Thursday, June 19, 2008

The Caucasus: Frozen Conflicts and Closed Borders

Testimony of Daniel Fried, Assistant Secretary of State for European and Eurasian Affairs, before the House Foreign Affairs Committee, June 18, 2008

“The Caucasus: Frozen Conflicts and Closed Borders”
(the complete text is available here)

[...] In the short term, however, Armenia’s greatest challenge is to strengthen its democratic institutions and processes, including respect for human rights and fundamental freedoms, and regain democratic momentum lost after the significantly flawed presidential election in February and its violent aftermath. There had been some positive signs before the election, such as the invitation of a robust election observation mission from OSCE’s Office of Democratic Institutions and Human Rights (ODIHR), and certain electoral reforms. But our concerns grew during the lead-up to the vote, when international observers noted a biased media environment, with the state media vilifying former President Ter-Petrossian and other key opposition candidates. Media outlets such as Radio Liberty that provided balanced coverage to opposition candidates faced intimidation and harassment, which continues to this day. The pro-opposition TV station, Gala TV, continues to be investigated, ostensibly for tax reasons, in what is widely seen as a government move to silence coverage viewed as unfavorable to the ruling party.

The election itself was marred by credible claims of ballot stuffing, vote buying, intimidation and even beatings of poll workers and proxies, and other irregularities. Recounts were requested, but ODIHR observers noted “shortcomings in the recount process, including discrepancies and mistakes, some of which raise questions over the impartiality of the [electoral commissions] concerned.” OSCE observers were also harassed in the period following the election.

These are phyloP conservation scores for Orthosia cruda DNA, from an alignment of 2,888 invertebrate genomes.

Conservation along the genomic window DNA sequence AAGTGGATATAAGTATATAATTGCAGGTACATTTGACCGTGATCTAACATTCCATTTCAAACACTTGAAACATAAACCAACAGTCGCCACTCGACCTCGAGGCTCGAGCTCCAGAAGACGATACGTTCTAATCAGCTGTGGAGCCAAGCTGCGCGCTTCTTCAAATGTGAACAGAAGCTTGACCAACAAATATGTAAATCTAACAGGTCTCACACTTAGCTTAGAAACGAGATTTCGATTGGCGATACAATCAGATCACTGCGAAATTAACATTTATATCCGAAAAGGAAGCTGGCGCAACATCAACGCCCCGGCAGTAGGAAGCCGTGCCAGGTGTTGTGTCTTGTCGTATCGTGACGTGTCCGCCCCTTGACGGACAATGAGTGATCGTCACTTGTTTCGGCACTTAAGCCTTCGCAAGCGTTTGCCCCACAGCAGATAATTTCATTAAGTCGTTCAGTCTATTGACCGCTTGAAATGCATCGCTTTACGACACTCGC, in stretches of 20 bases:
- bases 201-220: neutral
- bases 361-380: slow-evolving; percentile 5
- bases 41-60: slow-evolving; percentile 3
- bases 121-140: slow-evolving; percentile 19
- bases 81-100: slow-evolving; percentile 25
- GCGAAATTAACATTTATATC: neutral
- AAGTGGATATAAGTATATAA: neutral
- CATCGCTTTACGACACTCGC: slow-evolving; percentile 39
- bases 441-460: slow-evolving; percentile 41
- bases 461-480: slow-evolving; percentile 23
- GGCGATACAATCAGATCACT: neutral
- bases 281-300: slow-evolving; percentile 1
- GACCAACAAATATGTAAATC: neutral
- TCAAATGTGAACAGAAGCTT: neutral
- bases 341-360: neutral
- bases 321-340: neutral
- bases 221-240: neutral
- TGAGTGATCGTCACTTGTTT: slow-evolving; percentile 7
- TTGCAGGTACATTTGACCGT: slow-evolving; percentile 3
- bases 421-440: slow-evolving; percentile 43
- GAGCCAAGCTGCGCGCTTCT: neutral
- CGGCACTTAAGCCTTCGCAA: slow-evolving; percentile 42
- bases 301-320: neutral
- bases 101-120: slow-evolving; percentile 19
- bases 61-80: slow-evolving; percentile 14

When peaceful mass protests followed the disputed vote, the United States and others pressed continuously for the government of Armenia to refrain from responding with force. However, on March 1, within hours of formal assurances by the Armenian government that they would avoid a confrontation, police entered the square. Ensuing clashes later in the day between demonstrators and security personnel led to at least 10 deaths and hundreds of injuries. Mr. Ter-Petrossian was taken to his residence by security forces, where he appeared to remain under de facto house arrest for weeks. A State of Emergency (SOE) was declared in Yerevan. Freedom of assembly and basic media freedoms were revoked. Opposition newspapers were forced to stop publishing and news websites were blocked, including Radio Liberty. The government then filled the information void with articles and broadcasts disseminating the government version of events and attacking the opposition. While it was alleged that some protesters were armed before the March 1 crackdown, there have been no convictions to date on such charges.

Mass arrests of opposition activists, especially demonstration organizers, soon followed. Since then, numerous activists have been imprisoned on questionable charges. Some have fled the country while others remain in hiding. Of the cases that have come to court, several defendants have been given harsh sentences for seemingly small offenses. [...]

6 comments:

Anonymous said...

An the Armenian news only talks of the Genocide as usual!! The Diaspora is letting their current brethren die in the meantime.

How about reporting on what Fried said concerning the situation relevant to the pain and suffering of Armenians TODAY.

No one is suggesting that the Diaspora support the current opposition. But how about standing up against the rape and pillage of their homeland by thugs? Where is the Diaspora's support of the youth movement (who today sent out a letter signed by the youth wing of EVERY party, not just opposition party)?

If they hate LTP, then help forge a sustainable and honest opposition, instead of sleeping with whoever will support their blind crusade for US recognition of the Genocide (that will change nothing, btw). There are people that die today from heartless barbarians - not just 100 years ago!